SAT and ACT working on at-home versions of tests for the fall

SAT and ACT working on at-home versions of tests for the fall
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Students preparing to apply for college next year could face a radically different testing environment than their peers in the past due to the coronavirus outbreak.

The College Board announced Wednesday on its website that officials are developing a take-home version of the annual SAT exam for use in the event that schools do not reopen for on-site classes in the fall. ACT, the College Board's main competitor, made a similar announcement, according to The New York Times.

Wednesday's announcement comes as the College Board was forced to cancel the upcoming June SAT test dates, the latest string of testing cancellations this year. The College Board previously canceled makeup testing dates in March as well as April's regular SAT tests.

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"If it’s safe from a public health standpoint, we’ll provide weekend SAT administrations every month through the end of the calendar year, beginning in August," the College Board said on its website. "This includes a new administration in September and the previously scheduled tests on August 29, October 3, November 7, and December 5."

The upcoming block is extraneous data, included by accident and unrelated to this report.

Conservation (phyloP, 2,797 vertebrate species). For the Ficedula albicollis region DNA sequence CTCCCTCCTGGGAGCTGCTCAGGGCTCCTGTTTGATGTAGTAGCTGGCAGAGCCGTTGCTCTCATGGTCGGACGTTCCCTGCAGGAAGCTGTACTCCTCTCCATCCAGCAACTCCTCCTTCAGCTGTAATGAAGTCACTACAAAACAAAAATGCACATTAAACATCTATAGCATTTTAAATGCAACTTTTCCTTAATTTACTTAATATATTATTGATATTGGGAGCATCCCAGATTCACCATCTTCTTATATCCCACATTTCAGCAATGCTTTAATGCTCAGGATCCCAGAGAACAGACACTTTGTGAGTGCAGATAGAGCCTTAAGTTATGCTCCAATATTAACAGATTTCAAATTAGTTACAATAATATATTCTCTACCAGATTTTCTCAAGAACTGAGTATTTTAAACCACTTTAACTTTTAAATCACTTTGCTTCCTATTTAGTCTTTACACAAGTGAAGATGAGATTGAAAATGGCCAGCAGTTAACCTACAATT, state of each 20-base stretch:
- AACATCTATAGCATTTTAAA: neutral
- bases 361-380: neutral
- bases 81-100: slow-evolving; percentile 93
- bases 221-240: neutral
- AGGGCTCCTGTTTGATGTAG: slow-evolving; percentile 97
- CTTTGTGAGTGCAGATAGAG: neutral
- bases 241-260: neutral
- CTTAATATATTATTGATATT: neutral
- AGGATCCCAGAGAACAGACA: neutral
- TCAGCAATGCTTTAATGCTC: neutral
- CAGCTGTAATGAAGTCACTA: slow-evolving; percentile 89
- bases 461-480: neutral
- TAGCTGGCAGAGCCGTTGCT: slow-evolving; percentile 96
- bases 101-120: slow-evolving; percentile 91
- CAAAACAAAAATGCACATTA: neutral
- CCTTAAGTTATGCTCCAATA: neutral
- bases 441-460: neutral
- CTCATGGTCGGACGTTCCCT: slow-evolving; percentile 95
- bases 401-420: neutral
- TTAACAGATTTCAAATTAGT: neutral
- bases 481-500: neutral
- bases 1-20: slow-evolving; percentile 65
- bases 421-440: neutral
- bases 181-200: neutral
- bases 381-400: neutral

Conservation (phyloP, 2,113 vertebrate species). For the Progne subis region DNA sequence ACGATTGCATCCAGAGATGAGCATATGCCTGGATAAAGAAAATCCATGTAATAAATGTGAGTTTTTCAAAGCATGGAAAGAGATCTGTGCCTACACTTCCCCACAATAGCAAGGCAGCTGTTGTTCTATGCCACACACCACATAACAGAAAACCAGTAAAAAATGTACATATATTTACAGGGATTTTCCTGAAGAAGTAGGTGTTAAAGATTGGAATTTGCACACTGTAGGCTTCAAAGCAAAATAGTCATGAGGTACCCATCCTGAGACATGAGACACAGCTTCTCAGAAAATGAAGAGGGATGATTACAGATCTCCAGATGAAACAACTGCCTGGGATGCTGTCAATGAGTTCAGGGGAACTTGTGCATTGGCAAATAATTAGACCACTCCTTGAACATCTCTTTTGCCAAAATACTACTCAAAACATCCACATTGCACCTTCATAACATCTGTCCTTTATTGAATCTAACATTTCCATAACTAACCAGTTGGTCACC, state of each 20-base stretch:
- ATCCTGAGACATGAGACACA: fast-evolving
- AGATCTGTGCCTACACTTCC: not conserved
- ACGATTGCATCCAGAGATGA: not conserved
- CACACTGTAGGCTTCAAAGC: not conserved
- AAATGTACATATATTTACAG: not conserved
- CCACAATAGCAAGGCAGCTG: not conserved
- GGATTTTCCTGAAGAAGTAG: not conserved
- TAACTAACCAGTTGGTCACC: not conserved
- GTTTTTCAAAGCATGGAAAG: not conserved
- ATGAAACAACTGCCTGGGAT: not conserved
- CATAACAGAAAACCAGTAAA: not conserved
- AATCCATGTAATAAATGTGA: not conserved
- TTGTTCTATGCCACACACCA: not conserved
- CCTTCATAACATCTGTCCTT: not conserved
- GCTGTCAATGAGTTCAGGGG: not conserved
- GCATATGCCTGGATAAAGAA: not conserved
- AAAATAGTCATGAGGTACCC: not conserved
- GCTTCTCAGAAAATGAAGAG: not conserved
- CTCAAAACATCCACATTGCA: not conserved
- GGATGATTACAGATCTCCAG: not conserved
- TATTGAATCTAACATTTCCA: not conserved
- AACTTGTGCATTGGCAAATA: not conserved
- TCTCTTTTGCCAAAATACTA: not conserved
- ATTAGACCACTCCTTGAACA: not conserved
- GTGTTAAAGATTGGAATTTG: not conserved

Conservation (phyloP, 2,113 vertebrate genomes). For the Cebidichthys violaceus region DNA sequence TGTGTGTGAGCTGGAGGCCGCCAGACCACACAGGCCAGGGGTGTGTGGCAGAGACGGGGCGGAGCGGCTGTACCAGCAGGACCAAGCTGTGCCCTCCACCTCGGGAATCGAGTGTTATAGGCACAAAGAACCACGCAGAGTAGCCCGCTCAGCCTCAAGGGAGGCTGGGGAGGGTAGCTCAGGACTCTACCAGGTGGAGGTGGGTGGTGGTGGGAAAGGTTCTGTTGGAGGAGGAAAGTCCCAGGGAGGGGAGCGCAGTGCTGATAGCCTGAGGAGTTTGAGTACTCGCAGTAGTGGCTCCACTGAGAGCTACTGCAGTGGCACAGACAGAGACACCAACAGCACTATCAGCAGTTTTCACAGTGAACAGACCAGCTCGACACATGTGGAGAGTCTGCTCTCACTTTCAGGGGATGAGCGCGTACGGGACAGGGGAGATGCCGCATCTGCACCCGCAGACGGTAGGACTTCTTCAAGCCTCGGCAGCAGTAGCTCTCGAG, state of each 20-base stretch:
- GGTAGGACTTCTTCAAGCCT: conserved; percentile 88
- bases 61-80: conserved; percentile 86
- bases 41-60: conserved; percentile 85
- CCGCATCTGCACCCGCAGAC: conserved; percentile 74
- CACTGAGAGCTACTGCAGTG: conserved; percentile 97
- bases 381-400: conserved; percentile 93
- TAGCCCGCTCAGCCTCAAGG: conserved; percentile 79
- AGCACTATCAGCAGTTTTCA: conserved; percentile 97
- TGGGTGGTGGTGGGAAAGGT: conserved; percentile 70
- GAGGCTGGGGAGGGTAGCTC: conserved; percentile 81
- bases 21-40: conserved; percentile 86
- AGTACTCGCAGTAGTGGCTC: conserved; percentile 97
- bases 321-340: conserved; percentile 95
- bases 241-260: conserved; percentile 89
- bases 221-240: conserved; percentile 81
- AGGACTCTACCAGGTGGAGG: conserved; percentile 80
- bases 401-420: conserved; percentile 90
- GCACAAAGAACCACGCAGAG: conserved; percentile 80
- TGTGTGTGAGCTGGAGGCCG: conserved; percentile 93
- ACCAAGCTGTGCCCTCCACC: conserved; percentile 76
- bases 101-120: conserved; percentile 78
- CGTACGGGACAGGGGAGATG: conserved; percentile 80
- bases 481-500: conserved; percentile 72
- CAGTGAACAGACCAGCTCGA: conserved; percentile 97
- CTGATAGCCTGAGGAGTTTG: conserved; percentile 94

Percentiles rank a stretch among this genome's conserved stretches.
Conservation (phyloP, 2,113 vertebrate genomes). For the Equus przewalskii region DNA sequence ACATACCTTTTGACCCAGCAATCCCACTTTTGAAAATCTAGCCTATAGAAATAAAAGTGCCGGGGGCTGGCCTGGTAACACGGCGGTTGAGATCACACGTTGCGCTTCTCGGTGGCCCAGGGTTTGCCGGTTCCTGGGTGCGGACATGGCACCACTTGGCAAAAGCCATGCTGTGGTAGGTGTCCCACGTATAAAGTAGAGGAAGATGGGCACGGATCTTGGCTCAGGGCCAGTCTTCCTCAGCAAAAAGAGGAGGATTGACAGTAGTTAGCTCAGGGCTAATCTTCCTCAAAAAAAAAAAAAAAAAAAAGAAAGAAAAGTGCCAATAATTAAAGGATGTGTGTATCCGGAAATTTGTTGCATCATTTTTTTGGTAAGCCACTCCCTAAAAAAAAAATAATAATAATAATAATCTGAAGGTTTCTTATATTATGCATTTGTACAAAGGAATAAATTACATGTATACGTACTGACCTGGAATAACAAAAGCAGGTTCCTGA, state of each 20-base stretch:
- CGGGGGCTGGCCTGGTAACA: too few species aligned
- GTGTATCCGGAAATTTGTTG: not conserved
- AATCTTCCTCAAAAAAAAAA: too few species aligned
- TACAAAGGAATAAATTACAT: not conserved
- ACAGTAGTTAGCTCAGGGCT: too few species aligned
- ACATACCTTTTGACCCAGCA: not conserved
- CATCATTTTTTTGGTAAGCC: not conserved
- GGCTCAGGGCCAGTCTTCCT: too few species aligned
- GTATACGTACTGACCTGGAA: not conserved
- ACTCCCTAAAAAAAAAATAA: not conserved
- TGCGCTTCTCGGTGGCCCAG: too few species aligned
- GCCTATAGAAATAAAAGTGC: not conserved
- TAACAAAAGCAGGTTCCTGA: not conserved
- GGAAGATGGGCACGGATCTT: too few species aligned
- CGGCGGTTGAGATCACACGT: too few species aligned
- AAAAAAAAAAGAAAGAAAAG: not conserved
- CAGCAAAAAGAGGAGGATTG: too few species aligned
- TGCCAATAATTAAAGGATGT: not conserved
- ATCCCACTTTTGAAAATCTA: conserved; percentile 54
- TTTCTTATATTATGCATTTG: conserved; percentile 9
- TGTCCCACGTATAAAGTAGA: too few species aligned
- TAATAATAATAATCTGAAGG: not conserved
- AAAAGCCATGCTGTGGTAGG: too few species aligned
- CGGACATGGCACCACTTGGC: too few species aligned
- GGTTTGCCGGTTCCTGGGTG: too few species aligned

The uncertainty around testing dates can be especially frustrating for students, many of whom study for months ahead of their scheduled testing dates.

The College Board's announcement also follows its decision to administer this year's advanced placement tests from home, a decision that means far lower oversight than usual over tests that determine whether students will receive college credit for some high school classes.

In a statement on its website, the College Board added that it was calling on schools to ensure that they could provide the capacity necessary for all students to take the SAT once facilities reopen.

"For each administration, we’re preparing to significantly expand our capacity for students to take the SAT once schools reopen. We’re calling on our member schools and colleges, as well as local communities, to provide additional test center capacity so every student who wants to take the SAT can do so," read the statement.